Gel cell batteries are often used in wheelchairs, motorcycles and radio communications. They are known to hold up in extreme heat and cold. The batteries never spill, so they are often called dry cell batteries, non-spillable batteries and maintenance free batteries. The batteries are considered deep cycle batteries because they contain a suspended electrolyte between the lead battery plates. You will need a gel cell battery charger to recharge a gel cell battery. One of the best charging methods is constant voltage charging, which you can accomplish in two different ways.
Insert your battery into the gel cell battery charger. Follow the manufacturer's instructions for correct insertion.
Turn the charger on, and charge your battery until the terminal voltage reaches 2.40 to 2.45 volts per cell (14.4 to 14.7 volts on a 12-volt battery) at 20 degrees Celsius (14.4 degrees Celsius).
Leave the battery on this voltage until the charge current lowers to 0.01 x C amps (considering C to be the battery's amp-hour rating).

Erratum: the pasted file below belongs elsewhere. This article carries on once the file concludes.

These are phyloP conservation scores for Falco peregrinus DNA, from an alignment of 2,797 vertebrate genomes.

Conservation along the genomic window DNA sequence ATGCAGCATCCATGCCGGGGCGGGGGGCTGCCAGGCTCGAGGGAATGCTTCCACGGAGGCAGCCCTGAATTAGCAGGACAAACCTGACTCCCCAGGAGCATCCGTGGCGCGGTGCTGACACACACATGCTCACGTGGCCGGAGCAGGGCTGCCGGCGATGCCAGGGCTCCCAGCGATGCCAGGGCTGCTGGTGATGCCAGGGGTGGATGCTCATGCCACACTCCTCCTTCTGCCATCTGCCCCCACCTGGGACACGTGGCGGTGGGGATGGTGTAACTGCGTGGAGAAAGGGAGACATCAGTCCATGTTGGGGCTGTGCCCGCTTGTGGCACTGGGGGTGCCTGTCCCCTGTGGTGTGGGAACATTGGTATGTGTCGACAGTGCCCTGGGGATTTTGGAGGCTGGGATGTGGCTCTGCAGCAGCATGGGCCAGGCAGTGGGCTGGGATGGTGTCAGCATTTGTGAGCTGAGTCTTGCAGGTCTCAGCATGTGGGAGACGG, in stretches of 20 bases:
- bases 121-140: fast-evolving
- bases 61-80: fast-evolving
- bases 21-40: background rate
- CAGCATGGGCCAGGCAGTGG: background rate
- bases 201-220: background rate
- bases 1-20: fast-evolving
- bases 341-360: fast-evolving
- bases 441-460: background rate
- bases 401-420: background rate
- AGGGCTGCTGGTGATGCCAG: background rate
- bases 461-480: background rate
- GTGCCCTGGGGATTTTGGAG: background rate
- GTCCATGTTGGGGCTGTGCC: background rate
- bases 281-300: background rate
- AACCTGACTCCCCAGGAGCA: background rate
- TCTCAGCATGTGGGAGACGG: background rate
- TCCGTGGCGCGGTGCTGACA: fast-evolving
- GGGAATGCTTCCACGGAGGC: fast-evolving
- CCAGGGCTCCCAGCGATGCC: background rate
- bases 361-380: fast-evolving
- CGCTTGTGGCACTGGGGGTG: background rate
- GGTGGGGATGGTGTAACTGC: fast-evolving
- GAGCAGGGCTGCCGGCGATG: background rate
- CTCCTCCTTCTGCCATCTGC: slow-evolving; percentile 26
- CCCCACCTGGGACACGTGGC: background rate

Stop the battery charger in the cyclic charging mode, or change over to the float charging mode.
Put your battery in the gel cell battery charger by following the manufacturer's instructions for use of the charger.
Turn the charger on, and charge your battery at a continuous voltage of 2.25 to 2.30 volts per cell (13.5 to 13.8 volts on a 12-volt battery at 20 degrees Celsius (14.4 degrees Celsius). The battery should regulate its own level of current at this voltage.
Stop charging your battery when it is completely charged. Remove it from the battery charger.
Avoid undercharging or overcharging your battery.
Don't use an automobile battery charger on your battery because the charger may not be properly voltage-regulated for gel cell batteries. Don't charge your battery near flames or sparks. Continually charging your gel cell battery in the fast charge mode can overheat the battery and cause damage to it.